The Marvel Universe has always had problems with masked identities. From the Sentinels and the Mutant Registration Act to Jonah Jameson and his tirades against Spider-Man, masked heroes and villains are usually the object of scorn. However, when a group of heroes inadvertently destroy a small town, the scales of tolerance are tipped and the civilians call for the cataloging of the super-hero community. The mini-series, "Civil War: Front Line", deals with what the normal man and woman on the street thing of this turning point in the history of the once merry Marvel universe. Caution: Possible spoilers ahead.
When we last left Sally Floyd, she had been led to a decrepit shack in a junkyard by someone who appeared to be a normal homeless man. To her surprise, however, she was being led to a secret meeting with Captain America by Cap himself. Taken off-guard but relatively unshaken, Sally attempts an interview with the star-spangled hero. He's supremely unhappy with how everything has turned out, going so far as to say that this United States of America is not the one he signed up to protect all those years ago, and compares it to Nazi Germany. Sally does not buy it, and leaves the interview ten of her alloted minutes early, pondering how Captain America sounds just as she did at the start of Civil War.
Meanwhile, at the home of Ben Urich, he and Peter Parker are attempting to find out if Tony Stark was using the Civil War to manipulate the stock exchange. Once Peter hacks into Stark's accounting firm's computers, they discover there was a massive influx of money two days before the Registration Act was announced, and Peter assumes the influx is from Stark selling his stock in Stark Enterprises. Urich is surprised by this, while Peter simply comments that he would have been surprised before Stark played with his life.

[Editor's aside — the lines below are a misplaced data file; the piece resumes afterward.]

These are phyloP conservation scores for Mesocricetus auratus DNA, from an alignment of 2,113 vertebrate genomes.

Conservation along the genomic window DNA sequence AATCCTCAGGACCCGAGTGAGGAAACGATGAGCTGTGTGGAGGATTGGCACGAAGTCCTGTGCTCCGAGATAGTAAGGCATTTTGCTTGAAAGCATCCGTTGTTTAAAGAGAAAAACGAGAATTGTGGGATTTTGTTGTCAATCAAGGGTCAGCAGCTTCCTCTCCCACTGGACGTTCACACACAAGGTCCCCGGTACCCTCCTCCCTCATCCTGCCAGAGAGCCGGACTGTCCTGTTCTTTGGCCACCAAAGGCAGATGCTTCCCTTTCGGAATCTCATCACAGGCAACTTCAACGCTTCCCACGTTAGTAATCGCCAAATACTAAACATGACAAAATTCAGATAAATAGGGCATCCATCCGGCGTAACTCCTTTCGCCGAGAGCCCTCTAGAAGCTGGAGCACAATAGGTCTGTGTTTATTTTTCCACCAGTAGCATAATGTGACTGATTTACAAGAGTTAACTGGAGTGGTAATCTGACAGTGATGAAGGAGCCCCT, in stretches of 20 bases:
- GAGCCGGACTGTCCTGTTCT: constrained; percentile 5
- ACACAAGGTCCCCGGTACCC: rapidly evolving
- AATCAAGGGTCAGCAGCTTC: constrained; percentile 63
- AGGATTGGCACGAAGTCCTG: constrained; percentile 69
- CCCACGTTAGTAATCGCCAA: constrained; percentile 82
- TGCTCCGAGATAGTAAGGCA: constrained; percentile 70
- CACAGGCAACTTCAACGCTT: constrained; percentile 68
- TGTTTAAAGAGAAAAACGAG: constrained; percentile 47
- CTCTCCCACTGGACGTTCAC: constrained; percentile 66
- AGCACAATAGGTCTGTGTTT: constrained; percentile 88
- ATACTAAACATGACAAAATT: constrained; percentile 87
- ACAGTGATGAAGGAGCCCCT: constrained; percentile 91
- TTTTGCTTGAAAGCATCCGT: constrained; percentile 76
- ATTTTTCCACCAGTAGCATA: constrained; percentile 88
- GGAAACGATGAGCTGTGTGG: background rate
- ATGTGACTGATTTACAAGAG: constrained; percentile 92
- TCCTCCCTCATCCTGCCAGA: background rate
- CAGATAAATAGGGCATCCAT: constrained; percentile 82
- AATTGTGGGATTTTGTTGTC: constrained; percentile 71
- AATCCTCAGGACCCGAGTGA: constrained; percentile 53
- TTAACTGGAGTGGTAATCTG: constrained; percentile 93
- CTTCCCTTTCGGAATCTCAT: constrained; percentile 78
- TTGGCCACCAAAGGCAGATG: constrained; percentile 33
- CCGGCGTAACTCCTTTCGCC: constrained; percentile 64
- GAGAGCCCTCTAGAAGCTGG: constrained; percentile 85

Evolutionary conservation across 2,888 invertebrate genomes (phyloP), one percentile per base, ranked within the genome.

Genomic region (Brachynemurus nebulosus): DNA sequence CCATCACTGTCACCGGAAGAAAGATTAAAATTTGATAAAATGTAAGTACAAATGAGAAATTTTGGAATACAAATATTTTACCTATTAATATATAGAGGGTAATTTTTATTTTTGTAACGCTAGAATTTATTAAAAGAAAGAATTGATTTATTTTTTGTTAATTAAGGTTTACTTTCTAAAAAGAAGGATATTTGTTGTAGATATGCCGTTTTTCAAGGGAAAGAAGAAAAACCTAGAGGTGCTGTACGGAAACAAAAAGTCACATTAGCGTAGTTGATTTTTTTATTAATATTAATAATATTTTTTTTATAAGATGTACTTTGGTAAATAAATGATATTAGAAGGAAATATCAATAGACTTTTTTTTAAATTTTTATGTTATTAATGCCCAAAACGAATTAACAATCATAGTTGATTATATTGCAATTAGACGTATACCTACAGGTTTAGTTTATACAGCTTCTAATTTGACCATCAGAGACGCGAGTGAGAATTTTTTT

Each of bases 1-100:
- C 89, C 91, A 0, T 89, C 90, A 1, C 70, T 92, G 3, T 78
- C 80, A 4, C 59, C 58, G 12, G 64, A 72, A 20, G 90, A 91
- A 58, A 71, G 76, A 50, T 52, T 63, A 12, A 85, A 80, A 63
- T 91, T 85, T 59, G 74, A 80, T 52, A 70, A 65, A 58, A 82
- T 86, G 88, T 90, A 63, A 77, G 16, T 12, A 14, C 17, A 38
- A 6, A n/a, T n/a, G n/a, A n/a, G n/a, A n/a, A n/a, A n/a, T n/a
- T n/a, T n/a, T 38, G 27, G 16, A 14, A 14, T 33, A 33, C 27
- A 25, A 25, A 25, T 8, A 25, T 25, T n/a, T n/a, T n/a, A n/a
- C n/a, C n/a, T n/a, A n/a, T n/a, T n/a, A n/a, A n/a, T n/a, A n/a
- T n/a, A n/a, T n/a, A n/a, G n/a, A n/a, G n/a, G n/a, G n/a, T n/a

Sally Floyd is now on her date with one of Ben Urich's detective friends, set-up so Ben could gain some information from him. They chat about Norman Osborn and his crazier-than-usual shenanigans including his attack on an Atlantean delegation. The date ends well for both Sally and the detective.
At the Avenger's Tower, Reed Richards is trying to find out who altered the nanites it Norman Osborn's bloodstream. He comes to the conclusion that they had to have been manipulated by an outside source, and brings his findings to Tony Stark. Stark replies that he knows this, and has known since the beginning of Civil War.
As of right now, it looks like Stark's side is going to get a comeuppance while Captain America's is going to get what they want. I'm pleased that Norman Osborn is playing such an integral part in all of this, however. I also look forward to seeing what happens to Ben Urich and Sally Floyd at the end of this.
Here we are in the last third of this mini-series, and now is the time all the secrets, conspiracies, and plot-lines touched on during the first portion of the series come to a close. This issue featured both Ben and Sally finding out seemingly integral things about both sides of the Civil War. The only question is, has their epiphanies come too late? The writing, as usual, is quite satisfactory. Reed Richard's growing aggravation at not knowing something comes across quite well. The art is the same, and either it has grown on me since the beginning of the series or the artist has improved. My only concern is that everything will wrap up neatly, and that seems to be the direction things are headed. In any case, I'm excited to see how this ends.
There is a random dog in Avenger's Tower. Does anyone know who this dog (or wolf) is?